Dr Gill Turner is the recently appointed BGS Vice President for Clinical Quality and is a clinical consultant at University Hospital Southampton
The BGS exists to promote quality health care for frail older people. So, why do we need a Vice President for Clinical Quality in the BGS?
I asked this very question when I applied for the post last summer – and although not yet fully answered, I now believe I understand some of what might be needed of this leadership role. I have spent the 4 months since my appointment considering how we need to develop our ‘quality’ agenda. This has, so far, involved much thought, hours of reading and many visits and conversations with experts from throughout the UK.
My intention is to produce, by the end of April, a Quality Strategy which acts as a framework to describe the quality agenda for the next 2 – 3 years. Much of the outstanding work which has been produced by the BGS over the last 20 years has happened because of the enthusiasm and dedication of individuals who worked hard in moving forward issues in which they believed passionately. This has resulted in some high profile results such as the work around the medical care of older people in Care Homes, Quest for Quality and Failing the Frail, and the Falls and Bone Health guidelines produced in collaboration with the American Geriatrics Society which were adopted by NICE as standards of care. There has also been produced, a wealth of information in the form of good practice and consensus guidance on the BGS website – a source of considerable expertise for the many hundreds of site visitors weekly.
However, there is a risk that we reduce our impact by this slightly unfocussed approach – it is hard to provide all the support that is needed for each individual project from the, admittedly excellent, staff at Marjory Warren House. We might consider that if we define our agenda for the next 2 – 3 years, we could plan a programme which ensures we deliver a smaller but high impact series of quality ‘products’ which take account of our priorities and the predicted priorities of our stakeholders. This might mean we produce less paper ourselves – but plan to have greater impact on working alongside others (such as HealthCare Improvement Scotland, NICE, Age UK, RCN and the Colleges) to deliver results which are part of our agenda.
The quality strategy will therefore need to define our priorities and the method by which we will achieve the results we want. We will need to appoint a Quality Steering Group comprising a number of sources of expertise from the membership. For example, we need to include members who are familiar with the National Audit programme (largely delivered through the RCP London) and the NICE agenda, who will promote our interests therein. I am also keen to improve the quality and expand the value of the Clinical Effectiveness section of the posters and presentations at the scientific meetings. This means that we need to promote the quality improvement that comes with peer review – and I believe that the expertise within the Trainees group needs to be part of the Quality Steering group to do just that.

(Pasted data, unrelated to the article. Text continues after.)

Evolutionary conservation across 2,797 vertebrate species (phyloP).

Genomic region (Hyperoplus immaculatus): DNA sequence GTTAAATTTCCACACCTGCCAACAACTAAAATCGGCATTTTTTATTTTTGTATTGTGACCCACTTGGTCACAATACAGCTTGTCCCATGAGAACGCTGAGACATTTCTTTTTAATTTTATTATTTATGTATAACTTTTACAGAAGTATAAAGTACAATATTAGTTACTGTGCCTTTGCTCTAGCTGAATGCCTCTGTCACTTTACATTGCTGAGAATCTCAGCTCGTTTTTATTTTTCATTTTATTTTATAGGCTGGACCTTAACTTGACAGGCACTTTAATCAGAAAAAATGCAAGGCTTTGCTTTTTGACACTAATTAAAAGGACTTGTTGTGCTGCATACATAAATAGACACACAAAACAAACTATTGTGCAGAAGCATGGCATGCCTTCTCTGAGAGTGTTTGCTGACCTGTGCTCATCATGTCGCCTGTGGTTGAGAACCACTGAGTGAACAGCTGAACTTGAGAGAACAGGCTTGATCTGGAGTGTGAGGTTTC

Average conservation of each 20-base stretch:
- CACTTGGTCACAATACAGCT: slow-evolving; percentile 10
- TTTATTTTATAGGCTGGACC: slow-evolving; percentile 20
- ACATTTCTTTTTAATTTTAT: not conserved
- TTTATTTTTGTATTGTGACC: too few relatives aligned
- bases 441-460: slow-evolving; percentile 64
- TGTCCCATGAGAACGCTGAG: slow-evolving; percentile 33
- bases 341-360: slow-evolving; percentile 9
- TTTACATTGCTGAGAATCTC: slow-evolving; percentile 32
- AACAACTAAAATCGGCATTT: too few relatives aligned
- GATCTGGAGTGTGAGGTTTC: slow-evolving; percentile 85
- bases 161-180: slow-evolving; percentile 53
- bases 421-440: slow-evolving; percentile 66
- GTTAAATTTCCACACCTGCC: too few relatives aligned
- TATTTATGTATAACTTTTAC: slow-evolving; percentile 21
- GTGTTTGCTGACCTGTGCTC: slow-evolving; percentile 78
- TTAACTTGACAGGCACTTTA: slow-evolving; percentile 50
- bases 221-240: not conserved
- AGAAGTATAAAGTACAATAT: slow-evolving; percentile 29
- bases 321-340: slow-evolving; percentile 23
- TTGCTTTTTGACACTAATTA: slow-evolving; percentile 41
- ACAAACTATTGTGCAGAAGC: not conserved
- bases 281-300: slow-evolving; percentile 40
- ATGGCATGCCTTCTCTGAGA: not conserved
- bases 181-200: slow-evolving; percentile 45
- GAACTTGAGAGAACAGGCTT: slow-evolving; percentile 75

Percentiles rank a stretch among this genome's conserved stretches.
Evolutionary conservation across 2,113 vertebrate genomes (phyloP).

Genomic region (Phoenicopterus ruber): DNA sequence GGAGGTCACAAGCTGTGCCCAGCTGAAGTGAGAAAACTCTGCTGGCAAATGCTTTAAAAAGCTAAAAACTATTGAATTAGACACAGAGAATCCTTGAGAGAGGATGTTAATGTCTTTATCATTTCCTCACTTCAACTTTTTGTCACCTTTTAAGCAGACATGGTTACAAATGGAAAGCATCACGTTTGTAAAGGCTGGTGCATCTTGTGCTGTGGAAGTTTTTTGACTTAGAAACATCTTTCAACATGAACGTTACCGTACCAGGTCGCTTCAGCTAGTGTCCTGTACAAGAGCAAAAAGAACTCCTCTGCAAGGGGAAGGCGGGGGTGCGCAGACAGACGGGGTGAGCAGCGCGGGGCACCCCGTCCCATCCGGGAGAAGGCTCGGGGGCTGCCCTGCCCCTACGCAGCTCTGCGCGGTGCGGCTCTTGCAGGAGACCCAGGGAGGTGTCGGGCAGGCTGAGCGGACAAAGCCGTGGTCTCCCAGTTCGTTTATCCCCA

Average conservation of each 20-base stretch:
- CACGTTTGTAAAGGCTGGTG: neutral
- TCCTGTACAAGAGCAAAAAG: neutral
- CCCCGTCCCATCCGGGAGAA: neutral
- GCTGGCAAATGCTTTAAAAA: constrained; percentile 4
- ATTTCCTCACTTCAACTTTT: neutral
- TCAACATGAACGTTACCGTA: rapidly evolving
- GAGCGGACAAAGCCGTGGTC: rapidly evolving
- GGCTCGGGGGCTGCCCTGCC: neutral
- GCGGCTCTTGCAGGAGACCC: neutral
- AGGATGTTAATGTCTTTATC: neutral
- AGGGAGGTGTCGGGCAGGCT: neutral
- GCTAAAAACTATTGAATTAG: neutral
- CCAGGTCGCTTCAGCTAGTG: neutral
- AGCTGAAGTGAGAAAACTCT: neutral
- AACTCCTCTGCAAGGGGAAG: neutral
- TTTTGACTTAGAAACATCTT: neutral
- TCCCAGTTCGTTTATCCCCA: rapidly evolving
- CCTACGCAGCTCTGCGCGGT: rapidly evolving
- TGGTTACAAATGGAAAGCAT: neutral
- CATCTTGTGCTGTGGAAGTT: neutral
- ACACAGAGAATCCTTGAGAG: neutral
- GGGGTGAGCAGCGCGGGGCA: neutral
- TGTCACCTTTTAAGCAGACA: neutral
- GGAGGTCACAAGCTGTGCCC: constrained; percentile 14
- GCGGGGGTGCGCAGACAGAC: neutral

So what about the content of the agenda for the BGS? I feel we need to document and promote quality tools along the whole spectrum or pathway of healthcare travelled by older people in Britain. This means both within hospitals of all types and outside – in people’s own homes, care homes and hospices. The quality tools will need to look at all the domains of quality including clinical effectiveness, value for money, patient safety and perhaps, most importantly, the preservation of dignity.
On discussion with many people about our priorities in the immediate future, there is plainly a need to specify standards of care for frail older people in their own homes. Many have also suggested we need to help departments of Geriatric Medicine establish how well they do their job by developing easy to use performance measurements which will complement others being produced nationally, for example, the DoH (England) outcomes frameworks.
Whatever the content of the agenda (and this will ultimately be determined by the quality steering group and endorsed by the trustees), it will only exist to produce tools which help promote quality. The main job is the actual delivery of quality health care. This will, of course, remain the quest of all BGS members whose task in this respect will become more difficult but ever more important in these politically charged and financially challenged times. Members will read others’ accounts of the Francis report in the BGS newsletter including David Oliver’s quoting of the role of geriatricians to promote multiprofessional health care for frail older people.
Whilst of course this is music to our ears and what we have been saying for some time, we must not forget the other much more difficult obligation. We must advocate for our patients and demonstrate leadership in all aspects of day to day care by our own behaviour and by challenging bad practice. If we all do this for every patient encounter, every ward round, every domiciliary visit, every clinic appointment (even for the patient who is late through no fault of their own), day in and day out, then things will have to change and the sad story of the isolated whistleblower becomes history. Geriatricians know what good health care for frail older people is – our job is to make sure that others do too.
“If not you, then who? If not now, then when?“
(after Hillel, 1st Century Scholar)